His hands clenched as he spoke; and in his soul he cursed those who had cursed him.

He panted to be gone: it wrung his very heartstrings to leave his own land, to think that he should live no more by the water that had sung to him since, in his babyhood, he had pattered in its shallows with rosy tripping feet; yet he thirsted to be gone.

He feared at every moment that rage would master him, and some utterance, or act, of it again fling him to his foes. The glance and the gibe of the guards, the estrangement of old comrades, the sight of the waste ground by his father’s house, the shrug with which the youngsters went away page: 324 and left him on the first Sunday afternoon when he had gone to take up his old place on the palloneground, the sufferings of old Pippo and of ’Nunziatina; all these things were to him as is the fly in the galled side of the horse. He was afraid of what his pain and rage might make him do.

He was very young, and he panted for a fresh field, a free life, a place were he could work and play without a neighbour’s pointed finger and an enemy’s jeer.

He was very ignorant, and knew nothing even of other communes than his own; but he said to himself that anything was better than bringing ruin on his father; and he felt that he had strength in him to cut a new road out for himself, and get bread for his wife and the old man. He thought that somewhere there must always be bread enough for a willing labourer.

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So little did he know, so little did even his own poverty make him realise, the poverty that gnaws tens of thousands of empty bodies in this land, eaten bare by the locusts of the State.

That night Carmelo sat up long by the little window that looked over the river, talking to his wife of this new hope of his. Viola had never heard of Ruth; but Ruth’s heart throbs in every loving woman, and she said in her own way, ‘Where thou goest I will go.’

‘But grandfather?’ she said, almost as soon as the idea of flight to other land had ceased to scare her, for another province to her was stranger than it would be to us to go to lands behind the sun, could we get there.

‘We will take him with us,’ said Carmelo stoutly. ‘Nay, sweetheart, never would I ask of you to leave him. They are driving page: 326 him mad here amongst them. We will persuade him to trust us.’

‘I think he never will come away,’ said Viola with a sigh. ‘His very life does seem as if it were wedded to those stones, as the roots of an aloe are fixed to the rock—’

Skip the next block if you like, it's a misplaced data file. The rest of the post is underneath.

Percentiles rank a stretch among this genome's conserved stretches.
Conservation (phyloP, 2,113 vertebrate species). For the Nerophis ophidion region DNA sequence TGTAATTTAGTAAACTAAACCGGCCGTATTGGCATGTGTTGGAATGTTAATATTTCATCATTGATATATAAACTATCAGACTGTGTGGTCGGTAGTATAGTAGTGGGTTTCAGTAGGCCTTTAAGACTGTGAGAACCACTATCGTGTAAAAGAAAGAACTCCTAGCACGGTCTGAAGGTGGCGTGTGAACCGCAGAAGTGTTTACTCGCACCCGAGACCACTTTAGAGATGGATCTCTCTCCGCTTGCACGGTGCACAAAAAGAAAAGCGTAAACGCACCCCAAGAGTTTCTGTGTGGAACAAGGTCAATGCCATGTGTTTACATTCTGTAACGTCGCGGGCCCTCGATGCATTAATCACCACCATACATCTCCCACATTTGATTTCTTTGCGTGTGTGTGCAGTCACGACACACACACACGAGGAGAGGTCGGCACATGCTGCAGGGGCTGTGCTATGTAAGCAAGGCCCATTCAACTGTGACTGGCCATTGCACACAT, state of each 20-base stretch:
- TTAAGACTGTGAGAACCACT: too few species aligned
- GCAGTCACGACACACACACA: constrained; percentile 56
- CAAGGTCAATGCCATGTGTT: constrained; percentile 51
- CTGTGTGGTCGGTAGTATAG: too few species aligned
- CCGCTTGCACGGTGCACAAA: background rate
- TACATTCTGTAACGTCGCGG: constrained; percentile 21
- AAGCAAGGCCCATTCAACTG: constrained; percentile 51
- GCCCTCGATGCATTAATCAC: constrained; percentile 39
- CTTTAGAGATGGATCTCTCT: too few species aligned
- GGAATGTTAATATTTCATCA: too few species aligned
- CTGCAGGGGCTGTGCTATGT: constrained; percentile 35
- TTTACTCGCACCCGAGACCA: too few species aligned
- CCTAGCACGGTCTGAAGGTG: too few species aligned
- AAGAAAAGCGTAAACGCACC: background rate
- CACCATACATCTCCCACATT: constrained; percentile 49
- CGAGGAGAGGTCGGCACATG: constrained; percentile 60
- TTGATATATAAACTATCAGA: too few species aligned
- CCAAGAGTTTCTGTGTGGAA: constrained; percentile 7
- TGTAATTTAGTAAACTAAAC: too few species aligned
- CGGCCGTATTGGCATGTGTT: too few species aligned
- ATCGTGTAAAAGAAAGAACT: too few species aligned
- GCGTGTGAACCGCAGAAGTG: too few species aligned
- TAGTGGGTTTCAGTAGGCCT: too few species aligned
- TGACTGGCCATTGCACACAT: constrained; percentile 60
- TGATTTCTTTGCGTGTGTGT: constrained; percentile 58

‘Dear love,’ said Carmelo bitterly, yet tenderly. ‘They will soon tear him off those stones I fear. The beasts will never leave him in peace, and besides the house is mortgaged.’

‘Then, perhaps, he would come,’ said Viola, ‘only he is old; you cannot get new ideas into him any more than you can get new resin into a dry pine. And there is ’Nunziatina too.’

‘Father would let her live here,’ answered Carmelo; ‘I know he would; he is so good; and she would have our bed and our share at table.’

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Viola kissed him with tender passion.

‘As long as father lives he would always find a crust to keep an old woman out of prison,’ said Carmelo. ‘And to‐morrow, Viola, I will go over and tell her so; and perhaps they will let her come out if I promise she shall never go again on the highway. I have no money.’

She kissed him again; and as they leaned there one against another, looking at the white moonlight on the Rosa water and the bats that were flying in and out of the ivy upon the wall, they were almost happy.

‘If,’ murmured the young man, ‘if we can only go where we can get bread enough to eat, Viola, and where your children will never hear that I was once in prison. Not but that I would do the same over again; just the same; yes. Poor Toppa!’

There is a great fair in August in Santa page: 328 Rosalia; a cattle fair, a horse fair, and a merry‐making all in one, that is always opened by a service and procession of the church.

It comes once in three years, and so does not lose its attraction from too constant repetition. It lasts two days, and all the country folk for twenty miles round come to see it.

There used to be at this gathering only good chaffing and good fellowship, followed by blameless mirth; now there is often a good deal of quarreling, in which the knife is arbiter, and a good deal of drunkenness, for people’s tempers are on edge in these days, and the wines and other drinks at the caffès are not wholesome and unadulterated, as they were before shopkeepers had to pay such taxes that they must recuperate themselves by cheating.